The True North, Flawed and Free

Canada is not a utopia, nor is it flawless. However it’s our home, and we have the power to make it even better… if we choose to do so.

My dear and long suffering reader, July 1 is a special day for many people around the world. In Singapore for example today is Armed Forces Day. Pakistan marks this day as Children’s Day. The country of Burundi celebrates its independence on July 1. In Australia and New Zealand, today marks international Tartan Day, which makes for a colourful holiday to be sure. And of course, we must not forget that July 1 is also Creative Ice Cream Flavours Day, so now’s the time to break out that Zucchini Almond Ripple recipe you’ve been dying to try.

As I myself hail from Canadia-Land, today is also the day when we mark the birthday of this big glorious mess we call home. At 152 years of age, (though truthfully, she doesn’t look a day over 110) this country of mine is as beautiful as ever, from the 49th parallel to the arctic circle, from the Left Coast to the Far East.

You may be forgiven dear reader, for assuming that the remainder of this missive will be a jingoistic cavalcade of everything that makes Canadia-Land the Greatest Country on Earth. Indeed, there is much to be proud of, and I will outline a few of the more interesting ones in a moment. However, I think it’s important to avoid the glossing-over that often occurs on days such as this. In our noble attempts to focus on the positive, we forget that the negative offers a much-needed contrast (not to mention a solid kick in our collective self-approbation and vaingloriousness). Our achievements deserve to be celebrated to be sure, but our flaws must not be ignored. They require attention as well, especially if we truly wish to address them.

The simple truth is, we as a nation have made many mistakes and will likely make many more. We’ve treated our indigenous brothers and sisters shamefully, and struggle to maintain a healthy relationship with the embarrassment of environmental riches with which we’ve been blessed. Racism, sexism and violence are an issue here as they are in many other places in the world. Any temptation to smugness when watching the antics of He-Who-Shall-Not-Be-Named-And-Will-Only-Be-Called-President-When-He-Acts-Like-One-Dammit below the 49th parallel must be tempered with the knowledge that we’re equally capable of such behaviour. Stone throwing, glass houses and all that.

Truthfully, the Big Wide Open has far to go to live up to the utopias envisioned by poets and dreamers. That said, this remains my country and my home, and living here means I play an active role in making it a better place in whatever small way I can. From voting and the way I interact with my natural environment, to the way in which I treat my fellow citizens, my actions (and inactions) are an important part of the tapestry that is this True North Strong and Free(zing).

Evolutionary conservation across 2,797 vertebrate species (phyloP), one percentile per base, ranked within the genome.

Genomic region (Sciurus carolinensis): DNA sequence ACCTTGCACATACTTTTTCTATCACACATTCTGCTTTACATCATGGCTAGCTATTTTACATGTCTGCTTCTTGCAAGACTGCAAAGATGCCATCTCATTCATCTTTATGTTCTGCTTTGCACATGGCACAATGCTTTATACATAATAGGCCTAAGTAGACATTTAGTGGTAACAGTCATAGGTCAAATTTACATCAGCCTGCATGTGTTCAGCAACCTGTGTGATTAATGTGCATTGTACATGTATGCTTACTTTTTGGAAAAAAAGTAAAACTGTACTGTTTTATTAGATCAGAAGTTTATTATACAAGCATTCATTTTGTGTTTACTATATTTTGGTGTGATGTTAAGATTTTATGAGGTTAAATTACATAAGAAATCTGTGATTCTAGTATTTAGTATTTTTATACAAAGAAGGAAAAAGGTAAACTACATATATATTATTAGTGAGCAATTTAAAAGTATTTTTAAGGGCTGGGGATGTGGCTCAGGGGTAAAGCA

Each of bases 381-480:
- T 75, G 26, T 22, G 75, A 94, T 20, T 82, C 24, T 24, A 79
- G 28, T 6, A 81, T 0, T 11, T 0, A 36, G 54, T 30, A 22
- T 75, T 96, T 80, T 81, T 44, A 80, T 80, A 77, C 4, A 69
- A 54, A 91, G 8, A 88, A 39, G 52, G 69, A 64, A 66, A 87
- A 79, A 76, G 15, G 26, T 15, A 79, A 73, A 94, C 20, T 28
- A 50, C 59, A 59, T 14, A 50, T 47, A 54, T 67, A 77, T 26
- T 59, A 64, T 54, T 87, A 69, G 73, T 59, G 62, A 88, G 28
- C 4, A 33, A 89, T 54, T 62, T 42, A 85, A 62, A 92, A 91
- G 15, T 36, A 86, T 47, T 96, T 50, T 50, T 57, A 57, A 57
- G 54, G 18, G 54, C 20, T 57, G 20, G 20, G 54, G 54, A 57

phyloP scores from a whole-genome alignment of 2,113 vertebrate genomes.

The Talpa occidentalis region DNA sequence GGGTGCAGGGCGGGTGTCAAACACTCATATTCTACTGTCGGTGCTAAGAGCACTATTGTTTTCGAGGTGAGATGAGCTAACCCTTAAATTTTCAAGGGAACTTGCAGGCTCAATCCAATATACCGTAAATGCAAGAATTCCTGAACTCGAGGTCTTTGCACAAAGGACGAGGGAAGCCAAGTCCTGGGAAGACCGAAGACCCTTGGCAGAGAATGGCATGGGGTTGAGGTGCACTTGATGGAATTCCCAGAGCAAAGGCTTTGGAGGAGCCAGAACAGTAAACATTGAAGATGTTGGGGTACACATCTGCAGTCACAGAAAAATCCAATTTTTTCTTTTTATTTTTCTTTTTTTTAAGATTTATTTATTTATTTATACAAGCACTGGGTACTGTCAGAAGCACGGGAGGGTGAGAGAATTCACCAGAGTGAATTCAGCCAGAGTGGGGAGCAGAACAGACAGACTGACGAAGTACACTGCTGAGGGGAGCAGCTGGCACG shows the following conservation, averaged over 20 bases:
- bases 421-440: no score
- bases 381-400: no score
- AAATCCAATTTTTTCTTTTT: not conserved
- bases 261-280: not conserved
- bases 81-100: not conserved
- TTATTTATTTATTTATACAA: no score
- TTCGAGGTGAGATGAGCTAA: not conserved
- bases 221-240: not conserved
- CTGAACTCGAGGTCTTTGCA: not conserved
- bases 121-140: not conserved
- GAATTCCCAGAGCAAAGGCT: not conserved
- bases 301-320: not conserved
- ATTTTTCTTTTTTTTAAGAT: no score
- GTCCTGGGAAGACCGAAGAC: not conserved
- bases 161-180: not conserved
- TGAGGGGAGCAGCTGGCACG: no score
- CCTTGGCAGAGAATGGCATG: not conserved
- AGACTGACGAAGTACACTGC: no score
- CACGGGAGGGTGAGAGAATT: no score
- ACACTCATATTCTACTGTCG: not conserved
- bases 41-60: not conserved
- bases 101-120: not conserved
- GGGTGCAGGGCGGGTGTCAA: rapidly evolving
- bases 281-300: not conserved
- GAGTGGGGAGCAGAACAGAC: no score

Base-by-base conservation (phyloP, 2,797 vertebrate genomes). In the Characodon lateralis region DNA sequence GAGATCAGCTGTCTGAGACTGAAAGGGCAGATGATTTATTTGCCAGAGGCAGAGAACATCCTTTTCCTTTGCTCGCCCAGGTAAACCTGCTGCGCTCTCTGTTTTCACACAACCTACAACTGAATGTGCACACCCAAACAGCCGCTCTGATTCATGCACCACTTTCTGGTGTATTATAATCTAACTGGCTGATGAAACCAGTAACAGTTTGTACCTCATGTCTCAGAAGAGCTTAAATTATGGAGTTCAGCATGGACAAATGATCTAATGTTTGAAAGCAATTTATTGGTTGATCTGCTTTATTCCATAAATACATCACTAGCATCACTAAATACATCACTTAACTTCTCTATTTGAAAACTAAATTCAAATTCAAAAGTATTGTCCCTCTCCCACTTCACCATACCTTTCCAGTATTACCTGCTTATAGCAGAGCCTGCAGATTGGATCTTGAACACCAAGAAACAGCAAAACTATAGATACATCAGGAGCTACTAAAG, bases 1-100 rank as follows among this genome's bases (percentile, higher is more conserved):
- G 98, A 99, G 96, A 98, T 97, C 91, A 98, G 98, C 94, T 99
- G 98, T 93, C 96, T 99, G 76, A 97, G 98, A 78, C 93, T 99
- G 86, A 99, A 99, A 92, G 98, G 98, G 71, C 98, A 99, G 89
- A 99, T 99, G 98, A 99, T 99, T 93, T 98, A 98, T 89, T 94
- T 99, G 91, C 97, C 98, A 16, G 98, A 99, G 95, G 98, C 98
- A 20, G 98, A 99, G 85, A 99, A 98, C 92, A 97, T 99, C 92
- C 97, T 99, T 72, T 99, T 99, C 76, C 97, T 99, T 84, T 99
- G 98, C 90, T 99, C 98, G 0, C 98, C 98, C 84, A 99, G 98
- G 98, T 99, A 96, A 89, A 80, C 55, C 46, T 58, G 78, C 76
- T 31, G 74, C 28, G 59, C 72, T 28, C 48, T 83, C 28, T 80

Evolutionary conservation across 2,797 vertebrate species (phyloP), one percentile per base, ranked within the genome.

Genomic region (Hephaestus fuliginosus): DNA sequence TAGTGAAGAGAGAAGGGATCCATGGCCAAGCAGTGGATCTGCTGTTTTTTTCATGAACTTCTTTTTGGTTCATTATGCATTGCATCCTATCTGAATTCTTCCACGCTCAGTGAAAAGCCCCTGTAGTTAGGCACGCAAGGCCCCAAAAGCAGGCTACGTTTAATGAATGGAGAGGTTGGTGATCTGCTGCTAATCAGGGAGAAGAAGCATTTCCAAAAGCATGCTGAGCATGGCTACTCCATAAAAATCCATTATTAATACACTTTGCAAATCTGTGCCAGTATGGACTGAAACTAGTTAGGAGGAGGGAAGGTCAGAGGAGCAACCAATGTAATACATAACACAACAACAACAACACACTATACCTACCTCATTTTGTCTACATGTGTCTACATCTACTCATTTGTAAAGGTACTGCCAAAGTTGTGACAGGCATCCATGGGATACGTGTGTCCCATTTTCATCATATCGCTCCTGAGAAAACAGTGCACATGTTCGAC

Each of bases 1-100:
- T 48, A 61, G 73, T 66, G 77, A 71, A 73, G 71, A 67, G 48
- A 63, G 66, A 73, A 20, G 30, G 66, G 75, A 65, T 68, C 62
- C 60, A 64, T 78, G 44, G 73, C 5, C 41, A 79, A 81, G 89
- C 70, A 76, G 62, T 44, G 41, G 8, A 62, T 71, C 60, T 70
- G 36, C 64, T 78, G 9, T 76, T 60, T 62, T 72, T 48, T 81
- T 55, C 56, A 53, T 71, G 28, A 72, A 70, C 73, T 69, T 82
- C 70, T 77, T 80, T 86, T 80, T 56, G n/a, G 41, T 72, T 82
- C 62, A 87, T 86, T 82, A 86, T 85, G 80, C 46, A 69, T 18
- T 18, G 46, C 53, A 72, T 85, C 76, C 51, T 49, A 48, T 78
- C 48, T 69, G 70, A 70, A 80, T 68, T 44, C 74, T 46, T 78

We can see the most glaring issues, and we know what needs to be done to address them. What remains now, is the willingness to do so.

Allow me now to share some interesting (and true) factoids about this amazing country of mine:

  • Canadians consume more macaroni and cheese than any other nation on Earth. There’s a reason the box says, “Kraft Dinner” here and “Kraft Macaroni and Cheese” everywhere else.
  • Canada was invaded by America in 1775 and in 1812. They failed both times. Just saying.
  • In 2015, a Canadian man tied 100 balloons to a garden chair and flew over the city of Calgary. We’ll get our frequent flier points anyway we can.
  • There is a town in the province of Newfoundland called “Dildo,” and it’s not far from a place called, “Spread Eagle.” Yes, really.
  • Canada has a strategic maple syrup reserve in case of emergencies. Priorities kids, priorities.
  • Canadians invented the electric wheelchair, IMAX, Trivial Pursuit, the baseball glove and the Tilley hat. You’re welcome.
  • There is a municipality in the province of Québec called “Saint-Louis-du-Ha! Ha!” Because reasons.
  • Canadian kids can write to Santa at the North Pole (postal code: H0H 0H0) AND GET A REPLY. Deal with it.
  • Ryan Reynolds and Ryan Gosling. Consider them an apology for Justin Bieber.

My carbon-based compadres, our world seems more tumultuous and divisive than ever before. Whatever this day means for you, whether it’s filled with tartan, independence celebrations or weird ice cream flavours, I hope that it points you to a better future.

In the meantime… Happy 152nd birthday! I am Canadian. Je suis Canadien. Loud and proud!

Leave a Reply

Your email address will not be published. Required fields are marked *